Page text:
# Which pKa should I use in this Henderson/Hasselbalch rearrangement?

I have a question about the following formula: $$Mu/Pu = \frac{1+10^{pHm - pKa}}{1+10^{pHp- pKa}}$$ This formula can be found in the following paper: Begg, E. J., & Atkinson, H. C. (1993). Modelling of the passage of drugs into milk. Pharmacology & Therapeutics, 59(3), 301–310. https://doi.org/10.1016/0163-7258(93)90072-l.

$$Mu/Pu$$ defines the ratio of an unbound drug between mother's milk $$Mu$$ and plasma $$Pu$$. $$pHm$$ and $$pHp$$ are the pH values for mother milk and plasma, and are $$7.2$$ and $$7.4$$ respectively.

In the project I'm using this formula for, I want to calculate the $$Mu/Pu$$ for various complex drugs. An example of this is the drug eplerenone, with the chemical formula $$\ce{C24H30O6}$$.

This drug has various pKa's, ranging from -4.2 to 16.44 (Source: DrugBank | Powering health insights with structured drug data. (March 6, 2023). DrugBank. https://drugbank.com/). I'm not very well versed (anymore) in this subject, and don't know which pKa to use. Most likely (to me) seems the pKa which is the closest to the pH of milk/plasma, but it could also be the pKa at which the relevant drug will be neutral.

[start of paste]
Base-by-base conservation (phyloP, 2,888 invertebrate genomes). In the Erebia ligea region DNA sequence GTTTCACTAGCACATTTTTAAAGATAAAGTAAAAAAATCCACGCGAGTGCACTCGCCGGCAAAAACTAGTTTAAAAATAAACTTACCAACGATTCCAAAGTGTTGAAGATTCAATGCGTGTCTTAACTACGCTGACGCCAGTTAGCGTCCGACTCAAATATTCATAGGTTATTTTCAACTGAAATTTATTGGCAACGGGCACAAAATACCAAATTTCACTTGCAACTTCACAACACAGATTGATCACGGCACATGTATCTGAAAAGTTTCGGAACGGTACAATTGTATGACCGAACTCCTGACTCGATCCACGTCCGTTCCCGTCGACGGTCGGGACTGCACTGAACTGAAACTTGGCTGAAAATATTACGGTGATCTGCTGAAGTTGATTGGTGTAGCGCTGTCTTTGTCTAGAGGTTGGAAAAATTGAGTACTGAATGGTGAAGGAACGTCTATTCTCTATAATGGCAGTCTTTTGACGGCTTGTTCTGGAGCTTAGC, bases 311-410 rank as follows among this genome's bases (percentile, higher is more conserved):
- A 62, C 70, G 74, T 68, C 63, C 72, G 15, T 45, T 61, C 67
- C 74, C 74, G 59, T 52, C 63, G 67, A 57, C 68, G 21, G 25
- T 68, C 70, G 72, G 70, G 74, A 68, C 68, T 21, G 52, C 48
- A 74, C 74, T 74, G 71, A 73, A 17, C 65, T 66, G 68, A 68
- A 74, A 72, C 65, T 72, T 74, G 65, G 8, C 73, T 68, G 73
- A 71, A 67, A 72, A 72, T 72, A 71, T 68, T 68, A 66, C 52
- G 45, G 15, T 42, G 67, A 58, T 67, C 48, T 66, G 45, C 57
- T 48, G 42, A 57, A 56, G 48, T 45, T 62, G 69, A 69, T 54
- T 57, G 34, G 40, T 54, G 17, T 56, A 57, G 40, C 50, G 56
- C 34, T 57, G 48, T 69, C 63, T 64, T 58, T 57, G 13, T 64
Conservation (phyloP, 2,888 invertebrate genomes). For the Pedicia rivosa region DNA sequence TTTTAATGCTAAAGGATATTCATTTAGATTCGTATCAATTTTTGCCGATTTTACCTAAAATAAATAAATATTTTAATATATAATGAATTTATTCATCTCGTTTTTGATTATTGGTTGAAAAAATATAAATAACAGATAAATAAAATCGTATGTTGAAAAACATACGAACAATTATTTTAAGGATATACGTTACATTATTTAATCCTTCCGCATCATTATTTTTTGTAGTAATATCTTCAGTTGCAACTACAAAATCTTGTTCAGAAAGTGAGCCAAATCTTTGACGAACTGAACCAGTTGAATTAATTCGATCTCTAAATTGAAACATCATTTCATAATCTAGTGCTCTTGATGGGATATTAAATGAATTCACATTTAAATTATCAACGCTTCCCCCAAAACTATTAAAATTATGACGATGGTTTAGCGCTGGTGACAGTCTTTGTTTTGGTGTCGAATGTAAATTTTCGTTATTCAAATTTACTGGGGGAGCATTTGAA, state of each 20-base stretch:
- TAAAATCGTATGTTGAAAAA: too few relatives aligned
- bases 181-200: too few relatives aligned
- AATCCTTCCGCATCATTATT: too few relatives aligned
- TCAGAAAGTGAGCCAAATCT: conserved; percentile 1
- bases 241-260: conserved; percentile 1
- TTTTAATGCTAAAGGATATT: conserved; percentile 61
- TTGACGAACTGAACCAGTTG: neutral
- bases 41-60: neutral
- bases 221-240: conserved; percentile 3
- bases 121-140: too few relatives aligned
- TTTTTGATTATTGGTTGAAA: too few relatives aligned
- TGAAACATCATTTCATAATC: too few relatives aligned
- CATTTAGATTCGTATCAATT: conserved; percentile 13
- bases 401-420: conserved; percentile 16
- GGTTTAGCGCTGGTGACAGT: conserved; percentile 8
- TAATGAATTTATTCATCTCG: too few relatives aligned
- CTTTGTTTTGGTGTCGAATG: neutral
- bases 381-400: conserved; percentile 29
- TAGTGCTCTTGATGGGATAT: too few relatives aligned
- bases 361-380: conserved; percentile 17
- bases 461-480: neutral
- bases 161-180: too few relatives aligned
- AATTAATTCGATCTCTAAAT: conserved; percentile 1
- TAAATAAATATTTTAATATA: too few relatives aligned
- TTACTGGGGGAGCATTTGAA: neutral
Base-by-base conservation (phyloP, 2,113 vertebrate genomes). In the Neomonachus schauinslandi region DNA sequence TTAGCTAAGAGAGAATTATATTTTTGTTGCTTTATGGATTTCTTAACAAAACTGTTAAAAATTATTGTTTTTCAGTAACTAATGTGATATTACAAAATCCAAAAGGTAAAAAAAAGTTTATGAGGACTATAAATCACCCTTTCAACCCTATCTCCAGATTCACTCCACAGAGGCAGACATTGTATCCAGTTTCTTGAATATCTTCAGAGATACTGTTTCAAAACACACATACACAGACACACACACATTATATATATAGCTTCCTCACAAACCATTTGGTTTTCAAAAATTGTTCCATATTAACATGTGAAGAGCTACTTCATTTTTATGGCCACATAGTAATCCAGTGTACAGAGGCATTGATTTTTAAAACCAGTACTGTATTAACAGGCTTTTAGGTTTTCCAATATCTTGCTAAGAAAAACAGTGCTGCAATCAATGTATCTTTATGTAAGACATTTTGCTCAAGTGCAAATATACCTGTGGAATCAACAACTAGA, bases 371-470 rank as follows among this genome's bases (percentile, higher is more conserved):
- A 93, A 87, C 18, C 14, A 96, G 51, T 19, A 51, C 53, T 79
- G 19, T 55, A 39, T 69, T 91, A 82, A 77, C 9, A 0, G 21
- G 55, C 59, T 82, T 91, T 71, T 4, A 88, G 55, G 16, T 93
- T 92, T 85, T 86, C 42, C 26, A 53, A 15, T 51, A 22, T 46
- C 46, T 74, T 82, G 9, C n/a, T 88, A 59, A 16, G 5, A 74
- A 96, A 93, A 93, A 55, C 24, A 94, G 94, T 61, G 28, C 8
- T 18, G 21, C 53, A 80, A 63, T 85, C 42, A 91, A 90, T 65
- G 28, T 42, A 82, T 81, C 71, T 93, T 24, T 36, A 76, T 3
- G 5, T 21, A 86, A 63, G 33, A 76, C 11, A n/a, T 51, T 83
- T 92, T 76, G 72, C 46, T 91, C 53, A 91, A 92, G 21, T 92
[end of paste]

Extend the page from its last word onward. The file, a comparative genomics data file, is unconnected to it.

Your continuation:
Experimental data of emtricitabine, another drug with the formula $$\ce{C8H10FN3O3S}$$, shows for example an pKa of 2,65, according to the same source.

Can somebody help me with this question?

• Does this drug migrate between blood plasma and milk in neutral or ionic form ? There would be some distribution constant for this migration-active form and then 2 equlibriums between active and non-active form in each environment. Depending on that, higher pH in one environment can both favour or disfavour the drug presence there. // Perhaps take 2 pKa for anion-neutral and neutral-cation, and then take which is closer to biological pH. Mar 6 at 10:11